Two broad-based aspects of Google's strategy could start to have more far-reaching implications in 2010. One, is that despite its adherence to "open", it is also making more of a vertical integration play, with the rumored Google phone and deeper incursions than even Apple into the services stack. Second, it is one of the key players in a more "cloud-based" approach to mobile (see next point). I believe the capability of the Chrome OS will make or break the netbook market.


4.            Mobile and The Cloud


The evolution toward cloud-based services will be one of the transformative elements of our industry over the next three-to-five years. It has the potential to propel sales of a range of new devices, improve the economics of data, address power consumption, and reduce the complexity of our "multi-screen" world. But there's still lots to be sorted out, as far as mobile is concerned. For example, how will cloud-based services and apps work in "off-line" mode? And while Internet heavyweights such as Amazon will surely play a role, I believe cloud services represent an important strategic opportunity for the operators - after all, they own significant network, storage, billing, and customer information assets.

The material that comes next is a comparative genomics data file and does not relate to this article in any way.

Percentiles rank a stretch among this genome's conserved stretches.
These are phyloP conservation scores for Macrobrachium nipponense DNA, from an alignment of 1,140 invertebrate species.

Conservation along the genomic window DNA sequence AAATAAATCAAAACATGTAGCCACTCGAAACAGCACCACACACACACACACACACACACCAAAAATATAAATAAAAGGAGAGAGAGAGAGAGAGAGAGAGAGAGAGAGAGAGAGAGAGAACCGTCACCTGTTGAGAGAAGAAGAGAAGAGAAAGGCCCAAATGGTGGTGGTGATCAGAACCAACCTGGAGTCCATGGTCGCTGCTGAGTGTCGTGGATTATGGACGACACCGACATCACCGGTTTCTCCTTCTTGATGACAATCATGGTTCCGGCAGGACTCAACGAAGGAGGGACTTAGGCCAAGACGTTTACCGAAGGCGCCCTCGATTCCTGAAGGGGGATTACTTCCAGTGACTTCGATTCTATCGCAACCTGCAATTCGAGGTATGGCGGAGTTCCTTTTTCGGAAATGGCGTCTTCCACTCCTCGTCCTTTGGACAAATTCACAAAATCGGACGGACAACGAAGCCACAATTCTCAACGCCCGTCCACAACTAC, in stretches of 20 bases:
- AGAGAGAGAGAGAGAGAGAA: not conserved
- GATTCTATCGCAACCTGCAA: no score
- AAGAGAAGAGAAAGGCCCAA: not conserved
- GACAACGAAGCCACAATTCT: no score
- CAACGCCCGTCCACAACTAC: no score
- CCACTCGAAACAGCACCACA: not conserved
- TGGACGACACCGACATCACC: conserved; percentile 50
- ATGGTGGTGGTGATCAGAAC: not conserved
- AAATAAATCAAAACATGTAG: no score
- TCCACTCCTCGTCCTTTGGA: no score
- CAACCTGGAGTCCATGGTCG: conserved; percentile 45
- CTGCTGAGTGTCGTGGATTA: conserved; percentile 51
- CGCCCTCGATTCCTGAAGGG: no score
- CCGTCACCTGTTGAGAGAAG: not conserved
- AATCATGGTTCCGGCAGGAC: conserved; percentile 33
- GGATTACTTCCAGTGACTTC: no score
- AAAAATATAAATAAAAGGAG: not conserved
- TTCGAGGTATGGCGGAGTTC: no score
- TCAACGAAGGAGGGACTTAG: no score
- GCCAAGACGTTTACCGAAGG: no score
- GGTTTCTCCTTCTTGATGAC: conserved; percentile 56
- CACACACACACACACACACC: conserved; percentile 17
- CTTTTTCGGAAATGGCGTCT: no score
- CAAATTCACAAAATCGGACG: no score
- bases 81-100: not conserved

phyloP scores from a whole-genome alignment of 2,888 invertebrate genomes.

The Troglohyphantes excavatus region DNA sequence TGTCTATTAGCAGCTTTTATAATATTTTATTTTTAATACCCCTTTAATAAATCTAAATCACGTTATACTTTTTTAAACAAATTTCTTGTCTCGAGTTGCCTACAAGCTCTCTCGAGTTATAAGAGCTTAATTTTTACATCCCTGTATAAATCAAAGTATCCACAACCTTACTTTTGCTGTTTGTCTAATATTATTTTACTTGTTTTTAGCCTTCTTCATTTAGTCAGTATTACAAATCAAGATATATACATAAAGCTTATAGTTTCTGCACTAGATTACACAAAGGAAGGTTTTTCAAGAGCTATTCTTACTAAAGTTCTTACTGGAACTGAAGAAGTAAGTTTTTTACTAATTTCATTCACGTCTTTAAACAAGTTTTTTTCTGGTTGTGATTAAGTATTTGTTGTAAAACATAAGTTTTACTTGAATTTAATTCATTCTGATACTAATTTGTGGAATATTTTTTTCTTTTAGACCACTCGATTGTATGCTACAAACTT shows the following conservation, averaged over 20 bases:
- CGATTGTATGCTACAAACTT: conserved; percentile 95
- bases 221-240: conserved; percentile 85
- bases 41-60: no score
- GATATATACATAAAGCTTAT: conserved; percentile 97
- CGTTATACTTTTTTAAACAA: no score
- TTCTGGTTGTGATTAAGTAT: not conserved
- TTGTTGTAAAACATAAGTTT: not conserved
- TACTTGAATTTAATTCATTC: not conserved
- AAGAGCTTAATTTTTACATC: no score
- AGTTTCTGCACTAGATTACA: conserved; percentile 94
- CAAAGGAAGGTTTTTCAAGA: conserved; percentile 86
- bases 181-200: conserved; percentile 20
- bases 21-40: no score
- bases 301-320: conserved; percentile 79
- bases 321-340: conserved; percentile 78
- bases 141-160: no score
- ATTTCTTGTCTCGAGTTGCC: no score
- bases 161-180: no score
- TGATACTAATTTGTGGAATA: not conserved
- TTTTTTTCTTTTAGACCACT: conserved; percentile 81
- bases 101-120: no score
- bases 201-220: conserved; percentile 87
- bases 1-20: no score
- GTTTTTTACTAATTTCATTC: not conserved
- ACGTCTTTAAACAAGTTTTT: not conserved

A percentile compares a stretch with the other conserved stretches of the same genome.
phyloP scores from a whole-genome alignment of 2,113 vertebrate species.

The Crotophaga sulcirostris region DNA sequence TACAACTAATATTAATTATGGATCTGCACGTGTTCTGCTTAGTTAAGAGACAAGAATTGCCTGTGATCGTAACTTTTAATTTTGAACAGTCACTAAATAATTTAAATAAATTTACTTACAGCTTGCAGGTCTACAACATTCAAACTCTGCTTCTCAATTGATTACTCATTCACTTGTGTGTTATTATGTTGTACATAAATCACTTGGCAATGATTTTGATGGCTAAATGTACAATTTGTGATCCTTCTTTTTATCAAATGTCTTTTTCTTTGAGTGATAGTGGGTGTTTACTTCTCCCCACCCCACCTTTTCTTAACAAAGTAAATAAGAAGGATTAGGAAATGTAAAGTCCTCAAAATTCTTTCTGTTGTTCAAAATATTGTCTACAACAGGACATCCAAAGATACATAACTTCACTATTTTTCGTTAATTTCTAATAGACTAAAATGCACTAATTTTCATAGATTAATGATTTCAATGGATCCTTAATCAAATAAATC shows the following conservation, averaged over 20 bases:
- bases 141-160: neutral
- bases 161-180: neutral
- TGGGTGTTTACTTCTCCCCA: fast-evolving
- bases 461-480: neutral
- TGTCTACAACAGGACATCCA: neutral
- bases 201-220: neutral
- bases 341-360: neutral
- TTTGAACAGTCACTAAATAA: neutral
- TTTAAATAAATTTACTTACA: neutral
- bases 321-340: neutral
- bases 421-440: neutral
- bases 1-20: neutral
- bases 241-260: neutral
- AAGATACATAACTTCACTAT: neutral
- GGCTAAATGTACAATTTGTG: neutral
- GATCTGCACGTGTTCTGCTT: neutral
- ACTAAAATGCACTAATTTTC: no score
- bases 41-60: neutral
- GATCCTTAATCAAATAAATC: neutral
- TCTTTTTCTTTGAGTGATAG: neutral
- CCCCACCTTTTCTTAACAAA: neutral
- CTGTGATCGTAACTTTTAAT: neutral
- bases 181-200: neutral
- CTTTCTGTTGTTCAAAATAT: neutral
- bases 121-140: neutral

5.             Important Year for Mobile Advertising


Despite the lofty purchase price for AdMob, mobile remains a rounding error in most brands' ad budgets. I think 2010 is when it starts to get real. First, we are crossing important thresholds with respect to the installed base of smartphones and devices with good HTML rendering. We don't generally see pushback from customers presented with ads on devices with a good UI. I also think we're going to move toward more of a TV/Internet model for mobile advertising, with some aspect of free or reduced price content in return for willingness to view ads, and perhaps willingness to allow some information to be shared in order to deliver more targeted, contextually relevant ads. Also, expect one or two more acquisitions by big Internet players (Microsoft, Yahoo, AOL, Amazon) of the leading mobile ad network players (Quattro Wireless, Jumptap, Millenial).